Quality of Life
As a daughter who had two elderly parents who were both partially disabled, I was very involved their care, and even though now that I have just my mother, I feel blessed to have the support of this community. When parents reach an advanced age, their friends drop off and isolation become a natural outcome of later years. Lily is like the brother or sister I don’t have to help me maintain a quality of life for them while they are home.
An effort like this organically spawns new friendships and care. Elizabeth came to my mother as a volunteer. She had moved into the neighborhood from further downtown and came to introduce herself one day, perfectly groomed with a handbag hanging from her arm. We bonded over regular power walks together, compared local green market items and at one point, frequented a local restaurant so often that we dubbed it “the office.”
My mother called after one of our power walks, asking me to come over. “What happened?” I asked, immediately on the alert. She admitted that she fell, and I hurried over there. Mom had tripped and fallen on her face. She had split her lip, lost a tooth and there was a blood on the spot where she fell. She had to crawl over to her cellphone. (She had a life alert device but didn’t like wearing it.) I pressed gauze on her lip and called 911. Then I called Elizabeth.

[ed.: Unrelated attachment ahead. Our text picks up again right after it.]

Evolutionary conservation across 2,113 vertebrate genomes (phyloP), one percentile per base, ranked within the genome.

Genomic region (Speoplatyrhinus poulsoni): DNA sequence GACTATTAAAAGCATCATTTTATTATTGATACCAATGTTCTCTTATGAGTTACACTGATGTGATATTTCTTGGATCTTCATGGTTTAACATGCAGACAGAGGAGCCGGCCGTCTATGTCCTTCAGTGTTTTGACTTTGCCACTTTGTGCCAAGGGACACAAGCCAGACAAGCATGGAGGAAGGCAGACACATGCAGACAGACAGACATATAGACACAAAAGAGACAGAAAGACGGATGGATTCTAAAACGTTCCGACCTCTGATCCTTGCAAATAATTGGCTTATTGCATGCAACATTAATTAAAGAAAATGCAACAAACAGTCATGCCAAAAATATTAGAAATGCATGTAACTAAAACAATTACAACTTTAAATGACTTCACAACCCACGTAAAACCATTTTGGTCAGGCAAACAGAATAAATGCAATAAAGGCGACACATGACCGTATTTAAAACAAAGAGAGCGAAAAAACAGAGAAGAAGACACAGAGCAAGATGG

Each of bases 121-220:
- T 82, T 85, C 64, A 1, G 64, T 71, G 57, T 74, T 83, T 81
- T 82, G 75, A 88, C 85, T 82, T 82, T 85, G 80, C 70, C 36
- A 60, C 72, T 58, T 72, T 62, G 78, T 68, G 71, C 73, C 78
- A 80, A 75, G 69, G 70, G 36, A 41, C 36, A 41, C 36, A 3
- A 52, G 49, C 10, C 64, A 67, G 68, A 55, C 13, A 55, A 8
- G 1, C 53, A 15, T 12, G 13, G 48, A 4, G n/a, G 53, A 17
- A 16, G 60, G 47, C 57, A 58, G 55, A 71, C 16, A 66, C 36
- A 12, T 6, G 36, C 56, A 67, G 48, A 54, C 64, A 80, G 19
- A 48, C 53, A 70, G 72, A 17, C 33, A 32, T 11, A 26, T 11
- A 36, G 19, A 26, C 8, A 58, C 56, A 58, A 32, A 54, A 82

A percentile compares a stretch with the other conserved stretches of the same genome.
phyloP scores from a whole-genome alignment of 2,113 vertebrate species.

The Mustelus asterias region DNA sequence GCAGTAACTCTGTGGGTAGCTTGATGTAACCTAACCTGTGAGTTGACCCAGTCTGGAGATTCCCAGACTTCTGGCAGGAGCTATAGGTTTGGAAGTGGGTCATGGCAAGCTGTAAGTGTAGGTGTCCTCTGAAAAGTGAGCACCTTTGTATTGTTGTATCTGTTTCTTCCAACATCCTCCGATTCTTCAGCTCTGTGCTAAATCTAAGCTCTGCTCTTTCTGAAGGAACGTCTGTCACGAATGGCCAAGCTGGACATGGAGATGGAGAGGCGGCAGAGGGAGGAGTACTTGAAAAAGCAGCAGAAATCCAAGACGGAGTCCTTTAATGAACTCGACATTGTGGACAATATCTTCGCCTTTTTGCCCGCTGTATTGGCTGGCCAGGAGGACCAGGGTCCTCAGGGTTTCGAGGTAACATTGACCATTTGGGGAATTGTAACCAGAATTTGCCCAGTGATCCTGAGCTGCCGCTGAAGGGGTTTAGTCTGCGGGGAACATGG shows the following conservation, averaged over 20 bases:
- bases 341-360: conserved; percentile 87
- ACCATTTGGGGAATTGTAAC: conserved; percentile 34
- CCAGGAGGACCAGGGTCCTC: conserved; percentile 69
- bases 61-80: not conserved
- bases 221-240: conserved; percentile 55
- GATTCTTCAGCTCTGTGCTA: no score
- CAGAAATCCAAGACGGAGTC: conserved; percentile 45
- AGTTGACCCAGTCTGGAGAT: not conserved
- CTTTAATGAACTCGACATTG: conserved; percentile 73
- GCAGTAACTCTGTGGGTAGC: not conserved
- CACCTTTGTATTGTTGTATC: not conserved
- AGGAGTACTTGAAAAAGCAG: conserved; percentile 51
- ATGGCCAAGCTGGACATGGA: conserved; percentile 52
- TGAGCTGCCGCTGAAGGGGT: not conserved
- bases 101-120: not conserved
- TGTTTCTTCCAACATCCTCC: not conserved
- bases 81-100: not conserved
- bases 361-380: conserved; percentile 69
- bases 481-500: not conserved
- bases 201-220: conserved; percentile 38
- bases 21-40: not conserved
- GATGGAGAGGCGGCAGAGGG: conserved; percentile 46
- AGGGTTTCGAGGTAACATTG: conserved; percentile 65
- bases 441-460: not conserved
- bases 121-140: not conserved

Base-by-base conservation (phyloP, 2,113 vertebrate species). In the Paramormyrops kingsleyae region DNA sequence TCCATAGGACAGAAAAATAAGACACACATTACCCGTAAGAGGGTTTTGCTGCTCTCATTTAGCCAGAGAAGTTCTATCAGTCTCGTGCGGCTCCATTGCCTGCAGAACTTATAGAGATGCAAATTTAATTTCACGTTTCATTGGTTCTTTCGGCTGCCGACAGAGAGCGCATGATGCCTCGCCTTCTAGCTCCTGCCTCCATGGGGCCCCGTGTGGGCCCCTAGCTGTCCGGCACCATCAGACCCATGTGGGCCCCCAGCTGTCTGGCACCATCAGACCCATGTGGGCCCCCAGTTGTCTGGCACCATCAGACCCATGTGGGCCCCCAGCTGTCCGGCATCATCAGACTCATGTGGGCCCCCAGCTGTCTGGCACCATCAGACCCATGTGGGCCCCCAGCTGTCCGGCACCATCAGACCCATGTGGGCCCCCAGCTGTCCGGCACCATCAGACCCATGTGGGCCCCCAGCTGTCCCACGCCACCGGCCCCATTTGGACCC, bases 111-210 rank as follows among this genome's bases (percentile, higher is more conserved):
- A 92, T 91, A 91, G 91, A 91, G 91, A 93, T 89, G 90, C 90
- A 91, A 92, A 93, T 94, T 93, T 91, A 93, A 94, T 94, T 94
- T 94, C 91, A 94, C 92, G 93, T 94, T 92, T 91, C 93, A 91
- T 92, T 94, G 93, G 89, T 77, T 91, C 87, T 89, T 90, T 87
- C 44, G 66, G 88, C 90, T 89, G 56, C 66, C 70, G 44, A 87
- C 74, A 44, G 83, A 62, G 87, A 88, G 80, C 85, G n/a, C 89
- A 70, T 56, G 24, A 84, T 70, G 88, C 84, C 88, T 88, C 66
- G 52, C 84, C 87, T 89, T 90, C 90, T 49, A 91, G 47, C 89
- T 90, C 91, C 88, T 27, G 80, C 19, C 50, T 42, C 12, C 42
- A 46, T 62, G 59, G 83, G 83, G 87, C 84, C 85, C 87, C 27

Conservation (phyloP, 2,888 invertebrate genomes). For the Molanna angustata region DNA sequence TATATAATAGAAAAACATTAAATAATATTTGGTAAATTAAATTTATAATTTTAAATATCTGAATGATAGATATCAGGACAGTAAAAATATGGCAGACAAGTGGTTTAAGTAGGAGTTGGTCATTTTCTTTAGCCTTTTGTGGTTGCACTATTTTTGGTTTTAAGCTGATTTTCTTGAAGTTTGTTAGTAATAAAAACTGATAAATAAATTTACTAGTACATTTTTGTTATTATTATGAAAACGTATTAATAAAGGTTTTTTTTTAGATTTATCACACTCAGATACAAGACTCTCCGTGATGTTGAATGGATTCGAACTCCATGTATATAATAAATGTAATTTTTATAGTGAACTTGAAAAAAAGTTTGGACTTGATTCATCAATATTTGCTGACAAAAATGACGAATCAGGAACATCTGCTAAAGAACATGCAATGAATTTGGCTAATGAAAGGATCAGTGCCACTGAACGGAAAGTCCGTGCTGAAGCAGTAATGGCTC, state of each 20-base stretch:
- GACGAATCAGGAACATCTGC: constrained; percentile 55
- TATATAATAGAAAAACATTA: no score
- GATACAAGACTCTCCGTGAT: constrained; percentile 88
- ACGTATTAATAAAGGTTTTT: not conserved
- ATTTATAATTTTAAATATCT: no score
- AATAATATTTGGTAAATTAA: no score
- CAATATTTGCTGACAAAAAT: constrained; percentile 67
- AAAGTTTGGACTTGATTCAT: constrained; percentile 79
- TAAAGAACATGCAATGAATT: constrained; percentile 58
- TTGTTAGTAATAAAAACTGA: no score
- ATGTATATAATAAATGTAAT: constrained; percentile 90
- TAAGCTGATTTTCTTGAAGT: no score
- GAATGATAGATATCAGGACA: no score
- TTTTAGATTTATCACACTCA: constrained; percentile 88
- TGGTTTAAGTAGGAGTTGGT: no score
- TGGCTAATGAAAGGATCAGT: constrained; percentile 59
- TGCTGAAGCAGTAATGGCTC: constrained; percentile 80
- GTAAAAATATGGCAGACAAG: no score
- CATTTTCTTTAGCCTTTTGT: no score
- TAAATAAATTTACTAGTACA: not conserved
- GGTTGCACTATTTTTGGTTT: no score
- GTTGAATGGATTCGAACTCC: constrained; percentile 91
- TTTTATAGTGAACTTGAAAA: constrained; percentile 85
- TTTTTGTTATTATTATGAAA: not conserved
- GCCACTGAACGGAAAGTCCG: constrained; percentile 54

We had just parted minutes before, but Elizabeth joined us in the ambulance to the ER. She injected levity and humor which in turn brought calm. We distracted my mother, and Elizabeth asked mom how to say words in Mandarin. My mother taught her silly Mandarin phrases as she was wheeled to radiology for a CT scan. To this day, there are phrases Elizabeth remembers and we know she learned them that day.
Lily is not just for our older neighbors; in operating and funding a loving neighborhood approach to elder care, Lily makes a huge difference for the families and grown children of these seniors. It can be overwhelming and it’s a lot to deal with to make sure your parents are all right.
The pandemic year has added an extra urgency to alleviating isolation and serving seniors. Even though in-person visits halted, Lily had a grocery program, picked up medications and trained seniors by phone on how to use tablet devices so they could enjoy Lily-run discussion groups and conferences.
My parents have had Lily volunteers weaving through their lives for the past 11 years. Volunteers don’t last forever, some graduate and move away, some expand their families, but new volunteers enter. We now have Ann calling and visiting my mother, and a jewelry beading group has resumed on a rooftop COVID safe space. Imagine how much better New York would be for seniors with more support based on the Lily model.
For more information on Lifeforce in Later Years or to donate:
The Lily Legacies Gala is on October 25, 2021. For more information:
Audrey Wu has been a Lily board member for the past eight years.